As these notes suggest, Oommen has, and had before his active role in the ISA, an impressive range of publications, on a range of significant social issues and theoretical topics. The distribution of their appearance exemplifies a pattern which illustrates the structuring of the sociological literature more broadly. They have all been in English, though their empirical focus has usually been on Indian data; most of his books have been published in India, but often by the Indian branches of prestigious western publishers such as Sage, Macmillan and Oxford University Press. His articles have been very widely spread, divided between Indian journals such as the Sociological Bulletin or Economic and Political Weekly and international or specialist ones.
Oommen reports that ISA was not salient to him earlier in his career, despite his prominence in India and the fact that he had had a number of invitations to foreign countries. He had no involvement with it until he found himself organising the 1986 World Congress on behalf of the Indian association; he was then surprised to find himself nominated for the EC without even his consent being asked! He became a member of several RCs, but his membership of the Working Group on Famine and Society has probably lasted longest.
In his presidential address he discusses geographical as well as social boundaries of many kinds, and their interrelationships. He sees them as an essential part of identities, although their co-terminality is not desirable because it promotes religious fundamentalism or secular totalitarianism., threatening pluralism. It can be seen how his earlier work already raised themes related to those of his presidential address, and one may assume that his interest in these issues influenced the choice of a Congress theme which invited discussion of them.
References, other sources of information, related work
- Bottomore, T. B. (1962), Sociology, A Guide to Problems and Literature, Allen and
Unwin. [This book was commissioned by UNESCO to meet the needs of students in India; after the first, 1962, edition it was revised and the Indian theme became less salient.]
- Chatterjee, Partha (2003), ‘The social sciences in India’, pp. 482-497 in ed. Theodore
M. Porter and Dorothy Ross, The Modern Social Sciences, vol. 7, The Cambridge History of Science, Cambridge U. Press..
- Connell. Raewyn (2007), Southern Theory, Polity Press, ch. 8 (‘Power, violence and
the pain of colonialism’).
- Kaul, Ashok (1992), ‘Sociology in India: missing links, adaptations and disillusionments’, pp. 93-9 in. ed. Josef Langer, Emerging Sociology, Avebury.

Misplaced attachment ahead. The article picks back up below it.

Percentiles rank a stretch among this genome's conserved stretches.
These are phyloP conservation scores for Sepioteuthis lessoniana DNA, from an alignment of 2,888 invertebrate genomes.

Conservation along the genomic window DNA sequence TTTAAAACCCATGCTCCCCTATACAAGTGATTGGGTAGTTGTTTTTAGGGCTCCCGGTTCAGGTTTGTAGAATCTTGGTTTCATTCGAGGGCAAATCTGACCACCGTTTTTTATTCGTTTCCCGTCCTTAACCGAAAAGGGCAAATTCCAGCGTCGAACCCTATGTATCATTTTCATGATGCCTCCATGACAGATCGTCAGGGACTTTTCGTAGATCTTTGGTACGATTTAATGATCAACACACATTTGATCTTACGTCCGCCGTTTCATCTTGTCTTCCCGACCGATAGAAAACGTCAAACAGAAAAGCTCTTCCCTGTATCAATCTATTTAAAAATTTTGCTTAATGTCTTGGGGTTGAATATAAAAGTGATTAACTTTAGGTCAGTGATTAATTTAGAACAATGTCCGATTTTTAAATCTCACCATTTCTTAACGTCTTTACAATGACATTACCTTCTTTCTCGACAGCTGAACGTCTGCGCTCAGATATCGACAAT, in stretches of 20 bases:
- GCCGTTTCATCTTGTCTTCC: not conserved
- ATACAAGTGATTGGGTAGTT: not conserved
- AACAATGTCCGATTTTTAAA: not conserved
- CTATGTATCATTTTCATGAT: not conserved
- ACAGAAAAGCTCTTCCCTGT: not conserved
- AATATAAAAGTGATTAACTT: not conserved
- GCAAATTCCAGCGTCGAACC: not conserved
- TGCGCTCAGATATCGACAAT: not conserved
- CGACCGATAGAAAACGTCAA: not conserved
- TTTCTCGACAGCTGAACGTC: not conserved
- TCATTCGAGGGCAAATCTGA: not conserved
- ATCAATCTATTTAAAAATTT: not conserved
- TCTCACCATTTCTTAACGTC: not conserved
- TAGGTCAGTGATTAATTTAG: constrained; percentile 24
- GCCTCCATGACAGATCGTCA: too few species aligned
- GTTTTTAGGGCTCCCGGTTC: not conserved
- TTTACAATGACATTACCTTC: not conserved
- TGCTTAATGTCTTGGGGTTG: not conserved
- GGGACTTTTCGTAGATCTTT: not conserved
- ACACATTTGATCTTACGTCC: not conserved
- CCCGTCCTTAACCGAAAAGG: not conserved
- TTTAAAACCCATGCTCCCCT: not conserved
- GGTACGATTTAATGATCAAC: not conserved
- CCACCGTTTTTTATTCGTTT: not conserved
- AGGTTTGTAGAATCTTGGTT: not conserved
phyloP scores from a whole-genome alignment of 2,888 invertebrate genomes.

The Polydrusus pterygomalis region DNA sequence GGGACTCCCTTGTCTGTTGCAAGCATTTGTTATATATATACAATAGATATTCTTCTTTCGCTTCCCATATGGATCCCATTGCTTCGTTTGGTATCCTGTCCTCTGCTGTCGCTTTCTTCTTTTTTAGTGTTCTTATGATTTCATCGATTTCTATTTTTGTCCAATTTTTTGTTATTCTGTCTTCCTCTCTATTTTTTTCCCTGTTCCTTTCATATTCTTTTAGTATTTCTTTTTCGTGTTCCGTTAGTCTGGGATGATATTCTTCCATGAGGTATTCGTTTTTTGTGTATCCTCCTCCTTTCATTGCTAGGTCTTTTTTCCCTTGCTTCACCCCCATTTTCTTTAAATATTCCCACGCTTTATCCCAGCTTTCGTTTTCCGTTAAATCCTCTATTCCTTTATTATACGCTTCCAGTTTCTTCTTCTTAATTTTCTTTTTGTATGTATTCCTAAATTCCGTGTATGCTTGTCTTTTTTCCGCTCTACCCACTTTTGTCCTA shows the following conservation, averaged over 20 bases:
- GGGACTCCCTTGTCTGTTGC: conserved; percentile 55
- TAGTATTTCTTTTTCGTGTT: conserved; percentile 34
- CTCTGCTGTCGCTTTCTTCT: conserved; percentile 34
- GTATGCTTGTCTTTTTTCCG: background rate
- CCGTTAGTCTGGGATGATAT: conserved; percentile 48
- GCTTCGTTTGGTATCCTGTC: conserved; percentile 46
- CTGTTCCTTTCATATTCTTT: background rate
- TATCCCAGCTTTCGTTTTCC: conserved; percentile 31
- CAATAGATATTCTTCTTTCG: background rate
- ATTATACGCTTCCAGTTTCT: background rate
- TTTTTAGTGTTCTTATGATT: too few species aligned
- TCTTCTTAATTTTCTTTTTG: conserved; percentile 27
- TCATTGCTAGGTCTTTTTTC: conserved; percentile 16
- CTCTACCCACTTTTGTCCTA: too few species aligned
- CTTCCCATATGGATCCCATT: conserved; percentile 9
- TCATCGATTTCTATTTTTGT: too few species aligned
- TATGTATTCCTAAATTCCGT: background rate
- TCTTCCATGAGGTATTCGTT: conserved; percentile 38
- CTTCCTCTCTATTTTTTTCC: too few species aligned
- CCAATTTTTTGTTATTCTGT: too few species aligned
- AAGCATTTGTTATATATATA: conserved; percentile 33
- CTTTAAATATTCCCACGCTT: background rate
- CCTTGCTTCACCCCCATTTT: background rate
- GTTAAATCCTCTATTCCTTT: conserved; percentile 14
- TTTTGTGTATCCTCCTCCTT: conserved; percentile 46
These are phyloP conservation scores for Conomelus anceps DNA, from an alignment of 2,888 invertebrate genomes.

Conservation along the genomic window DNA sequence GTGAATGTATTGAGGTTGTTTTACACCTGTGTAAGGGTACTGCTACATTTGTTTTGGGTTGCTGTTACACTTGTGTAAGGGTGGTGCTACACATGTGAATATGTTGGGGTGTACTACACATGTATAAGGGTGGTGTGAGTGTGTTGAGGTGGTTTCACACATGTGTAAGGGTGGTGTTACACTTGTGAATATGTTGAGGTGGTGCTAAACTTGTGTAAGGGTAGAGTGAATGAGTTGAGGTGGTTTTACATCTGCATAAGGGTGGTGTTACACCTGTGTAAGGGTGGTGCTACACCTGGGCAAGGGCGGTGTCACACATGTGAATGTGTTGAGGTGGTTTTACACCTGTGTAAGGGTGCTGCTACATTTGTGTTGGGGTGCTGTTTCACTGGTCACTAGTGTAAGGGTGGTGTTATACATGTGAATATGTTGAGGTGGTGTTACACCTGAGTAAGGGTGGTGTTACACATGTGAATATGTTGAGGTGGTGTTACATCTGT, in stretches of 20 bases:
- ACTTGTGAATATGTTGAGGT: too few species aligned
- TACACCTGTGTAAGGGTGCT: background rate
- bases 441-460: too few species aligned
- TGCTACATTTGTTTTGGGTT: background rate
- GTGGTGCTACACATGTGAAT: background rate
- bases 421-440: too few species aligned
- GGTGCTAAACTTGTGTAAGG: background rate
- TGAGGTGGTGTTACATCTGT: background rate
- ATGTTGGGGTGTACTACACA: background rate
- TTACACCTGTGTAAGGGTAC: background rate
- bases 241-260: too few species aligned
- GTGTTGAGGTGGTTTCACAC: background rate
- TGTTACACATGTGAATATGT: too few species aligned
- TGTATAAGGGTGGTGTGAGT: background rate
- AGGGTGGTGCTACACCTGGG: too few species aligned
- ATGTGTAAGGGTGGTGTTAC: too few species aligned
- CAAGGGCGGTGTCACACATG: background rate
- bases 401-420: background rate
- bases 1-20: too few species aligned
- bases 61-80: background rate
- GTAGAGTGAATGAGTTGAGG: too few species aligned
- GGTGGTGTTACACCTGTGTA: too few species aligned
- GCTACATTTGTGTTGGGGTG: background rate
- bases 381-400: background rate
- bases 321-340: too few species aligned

- Mukherjee, Ramkrishna (1989), ‘Indian sociology or sociology of India?’, pp. 135-50
in ed. Nikolai Genov, National Traditions in Sociology, Sage.
- Oommen, T. K(1972) Charisma, Stability and Change, Thompson Press.
- Oommen, T. K. (1978) Doctors and Nurses, Macmillan.
- Oommen, T. K. (1986), ‘Insiders and outsiders in India: primordial collectivism and
cultural pluralism in nation-building’, International Sociology 1: 53-74.
- Oommen, T. K. (1988), ‘The nature of sociological research and practice worldwide:
a perspective from India’, International Sociology 3: 309-312.
- Oommen, T. K. (1990), ‘Sociology for one world: a plea for an authentic sociology’, Sociological Bulletin 39.1 & 2: 1-14.
- Oommen, T. K. (1991), ‘Internationalization of sociology: a view from developing
countries’, Current Sociology 39: 67-84.
- Oommen, T. K. (1995), ‘‘Contested boundaries and emerging pluralism’, International Sociology 10: 251-268.
- Oommen, T. K. (1995), Alien Concepts and South Asian Reality: Responses and Reformulations, Sage.
- Oommen, T. K. (1997), Citizenship, Nationality and Ethnicity: Reconciling Competing Identities, Polity Press.
- Oommen, T. K. (2007), Knowledge and Society: Situating Sociology and Social Anthropology, Oxford U. Press.
- Patel, Sujata (2010), ‘At crossroads: sociology in India’, pp. 280-291 in ed. S. Patel, The ISA Handbook of Diverse Sociological Traditi.ons, Sage.
- Ray, Parshuram (2000), ‘Interview of T. K. Oomen [sic], “Christians are more
indigenous than upper-caste Hindus”’, Humanscape, Dec. 2000; http://www.hvk.org/articles/1200/92.html>.
Welz, Frank and Anand Kumar (2000), ‘Interview with T. K. Oommen’
- Welz, Frank (2009), ‘100 years of Indian sociology: from social anthropology to decentring global sociology’, International Sociology 24: 635-55.
Oommen, T. K. (1995), ‘‘Contested boundaries and emerging
pluralism’, International Sociology 10: 251-268, 1995.
 Issues of the ISA Directory show that in the 1970s there were fewer than 10 individual members of ISA in India, and by 1987 the total had only reached 24. (Since then, the numbers have risen considerably.)